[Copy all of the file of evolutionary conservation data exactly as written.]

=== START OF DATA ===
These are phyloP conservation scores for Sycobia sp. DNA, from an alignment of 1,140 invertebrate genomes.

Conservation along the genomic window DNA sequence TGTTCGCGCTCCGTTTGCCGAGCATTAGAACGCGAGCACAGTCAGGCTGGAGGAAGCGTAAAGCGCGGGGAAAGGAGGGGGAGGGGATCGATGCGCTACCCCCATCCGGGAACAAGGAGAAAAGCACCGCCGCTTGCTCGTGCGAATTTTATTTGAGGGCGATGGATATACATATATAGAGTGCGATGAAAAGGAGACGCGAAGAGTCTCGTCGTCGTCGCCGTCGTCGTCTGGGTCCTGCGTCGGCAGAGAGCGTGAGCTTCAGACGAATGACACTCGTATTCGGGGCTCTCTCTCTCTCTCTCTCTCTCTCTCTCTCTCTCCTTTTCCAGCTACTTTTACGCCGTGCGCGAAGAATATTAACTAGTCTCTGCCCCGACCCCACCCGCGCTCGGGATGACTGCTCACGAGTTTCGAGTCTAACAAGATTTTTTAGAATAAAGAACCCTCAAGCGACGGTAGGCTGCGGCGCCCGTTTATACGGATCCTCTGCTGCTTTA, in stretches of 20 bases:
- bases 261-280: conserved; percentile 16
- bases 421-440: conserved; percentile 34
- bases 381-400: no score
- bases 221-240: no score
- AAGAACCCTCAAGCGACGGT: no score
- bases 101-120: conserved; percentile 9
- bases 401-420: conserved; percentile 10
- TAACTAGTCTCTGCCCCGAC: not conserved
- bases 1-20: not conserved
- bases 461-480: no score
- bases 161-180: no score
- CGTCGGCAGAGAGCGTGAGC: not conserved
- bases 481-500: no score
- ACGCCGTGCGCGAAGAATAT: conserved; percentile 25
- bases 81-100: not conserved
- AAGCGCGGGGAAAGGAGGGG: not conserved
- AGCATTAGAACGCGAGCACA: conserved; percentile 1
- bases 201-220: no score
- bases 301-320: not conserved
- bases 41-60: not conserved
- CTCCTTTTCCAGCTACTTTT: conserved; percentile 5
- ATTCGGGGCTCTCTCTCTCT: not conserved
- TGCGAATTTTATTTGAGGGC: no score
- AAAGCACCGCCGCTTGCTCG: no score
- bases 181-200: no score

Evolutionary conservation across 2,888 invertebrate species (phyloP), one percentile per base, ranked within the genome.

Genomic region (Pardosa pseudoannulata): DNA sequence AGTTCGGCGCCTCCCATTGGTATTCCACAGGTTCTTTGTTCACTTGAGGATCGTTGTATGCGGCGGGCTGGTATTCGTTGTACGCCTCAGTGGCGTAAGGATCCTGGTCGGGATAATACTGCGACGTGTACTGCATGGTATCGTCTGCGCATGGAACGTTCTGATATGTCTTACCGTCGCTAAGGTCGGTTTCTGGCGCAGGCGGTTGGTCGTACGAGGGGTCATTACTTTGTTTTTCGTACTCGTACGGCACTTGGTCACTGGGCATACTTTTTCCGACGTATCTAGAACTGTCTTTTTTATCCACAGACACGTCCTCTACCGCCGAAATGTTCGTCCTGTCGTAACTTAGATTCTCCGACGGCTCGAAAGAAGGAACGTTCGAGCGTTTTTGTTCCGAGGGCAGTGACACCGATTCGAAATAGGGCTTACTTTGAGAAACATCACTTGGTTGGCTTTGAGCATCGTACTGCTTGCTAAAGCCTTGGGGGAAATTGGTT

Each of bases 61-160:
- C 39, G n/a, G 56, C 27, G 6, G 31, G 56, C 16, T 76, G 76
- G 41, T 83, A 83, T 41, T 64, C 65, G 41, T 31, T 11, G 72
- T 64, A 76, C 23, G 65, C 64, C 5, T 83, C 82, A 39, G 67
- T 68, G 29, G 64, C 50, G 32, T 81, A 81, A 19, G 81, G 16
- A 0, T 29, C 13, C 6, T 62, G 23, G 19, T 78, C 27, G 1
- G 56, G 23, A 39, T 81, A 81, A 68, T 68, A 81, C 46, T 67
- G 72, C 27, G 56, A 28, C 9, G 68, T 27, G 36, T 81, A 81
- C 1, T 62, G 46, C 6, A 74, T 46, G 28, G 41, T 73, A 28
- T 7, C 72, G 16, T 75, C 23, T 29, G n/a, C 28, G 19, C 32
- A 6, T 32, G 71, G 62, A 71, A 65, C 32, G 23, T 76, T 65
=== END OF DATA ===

These are phyloP conservation scores for Sycobia sp. DNA, from an alignment of 1,140 invertebrate genomes.

Conservation along the genomic window DNA sequence TGTTCGCGCTCCGTTTGCCGAGCATTAGAACGCGAGCACAGTCAGGCTGGAGGAAGCGTAAAGCGCGGGGAAAGGAGGGGGAGGGGATCGATGCGCTACCCCCATCCGGGAACAAGGAGAAAAGCACCGCCGCTTGCTCGTGCGAATTTTATTTGAGGGCGATGGATATACATATATAGAGTGCGATGAAAAGGAGACGCGAAGAGTCTCGTCGTCGTCGCCGTCGTCGTCTGGGTCCTGCGTCGGCAGAGAGCGTGAGCTTCAGACGAATGACACTCGTATTCGGGGCTCTCTCTCTCTCTCTCTCTCTCTCTCTCTCTCTCCTTTTCCAGCTACTTTTACGCCGTGCGCGAAGAATATTAACTAGTCTCTGCCCCGACCCCACCCGCGCTCGGGATGACTGCTCACGAGTTTCGAGTCTAACAAGATTTTTTAGAATAAAGAACCCTCAAGCGACGGTAGGCTGCGGCGCCCGTTTATACGGATCCTCTGCTGCTTTA, in stretches of 20 bases:
- bases 261-280: conserved; percentile 16
- bases 421-440: conserved; percentile 34
- bases 381-400: no score
- bases 221-240: no score
- AAGAACCCTCAAGCGACGGT: no score
- bases 101-120: conserved; percentile 9
- bases 401-420: conserved; percentile 10
- TAACTAGTCTCTGCCCCGAC: not conserved
- bases 1-20: not conserved
- bases 461-480: no score
- bases 161-180: no score
- CGTCGGCAGAGAGCGTGAGC: not conserved
- bases 481-500: no score
- ACGCCGTGCGCGAAGAATAT: conserved; percentile 25
- bases 81-100: not conserved
- AAGCGCGGGGAAAGGAGGGG: not conserved
- AGCATTAGAACGCGAGCACA: conserved; percentile 1
- bases 201-220: no score
- bases 301-320: not conserved
- bases 41-60: not conserved
- CTCCTTTTCCAGCTACTTTT: conserved; percentile 5
- ATTCGGGGCTCTCTCTCTCT: not conserved
- TGCGAATTTTATTTGAGGGC: no score
- AAAGCACCGCCGCTTGCTCG: no score
- bases 181-200: no score

Evolutionary conservation across 2,888 invertebrate species (phyloP), one percentile per base, ranked within the genome.

Genomic region (Pardosa pseudoannulata): DNA sequence AGTTCGGCGCCTCCCATTGGTATTCCACAGGTTCTTTGTTCACTTGAGGATCGTTGTATGCGGCGGGCTGGTATTCGTTGTACGCCTCAGTGGCGTAAGGATCCTGGTCGGGATAATACTGCGACGTGTACTGCATGGTATCGTCTGCGCATGGAACGTTCTGATATGTCTTACCGTCGCTAAGGTCGGTTTCTGGCGCAGGCGGTTGGTCGTACGAGGGGTCATTACTTTGTTTTTCGTACTCGTACGGCACTTGGTCACTGGGCATACTTTTTCCGACGTATCTAGAACTGTCTTTTTTATCCACAGACACGTCCTCTACCGCCGAAATGTTCGTCCTGTCGTAACTTAGATTCTCCGACGGCTCGAAAGAAGGAACGTTCGAGCGTTTTTGTTCCGAGGGCAGTGACACCGATTCGAAATAGGGCTTACTTTGAGAAACATCACTTGGTTGGCTTTGAGCATCGTACTGCTTGCTAAAGCCTTGGGGGAAATTGGTT

Each of bases 61-160:
- C 39, G n/a, G 56, C 27, G 6, G 31, G 56, C 16, T 76, G 76
- G 41, T 83, A 83, T 41, T 64, C 65, G 41, T 31, T 11, G 72
- T 64, A 76, C 23, G 65, C 64, C 5, T 83, C 82, A 39, G 67
- T 68, G 29, G 64, C 50, G 32, T 81, A 81, A 19, G 81, G 16
- A 0, T 29, C 13, C 6, T 62, G 23, G 19, T 78, C 27, G 1
- G 56, G 23, A 39, T 81, A 81, A 68, T 68, A 81, C 46, T 67
- G 72, C 27, G 56, A 28, C 9, G 68, T 27, G 36, T 81, A 81
- C 1, T 62, G 46, C 6, A 74, T 46, G 28, G 41, T 73, A 28
- T 7, C 72, G 16, T 75, C 23, T 29, G n/a, C 28, G 19, C 32
- A 6, T 32, G 71, G 62, A 71, A 65, C 32, G 23, T 76, T 65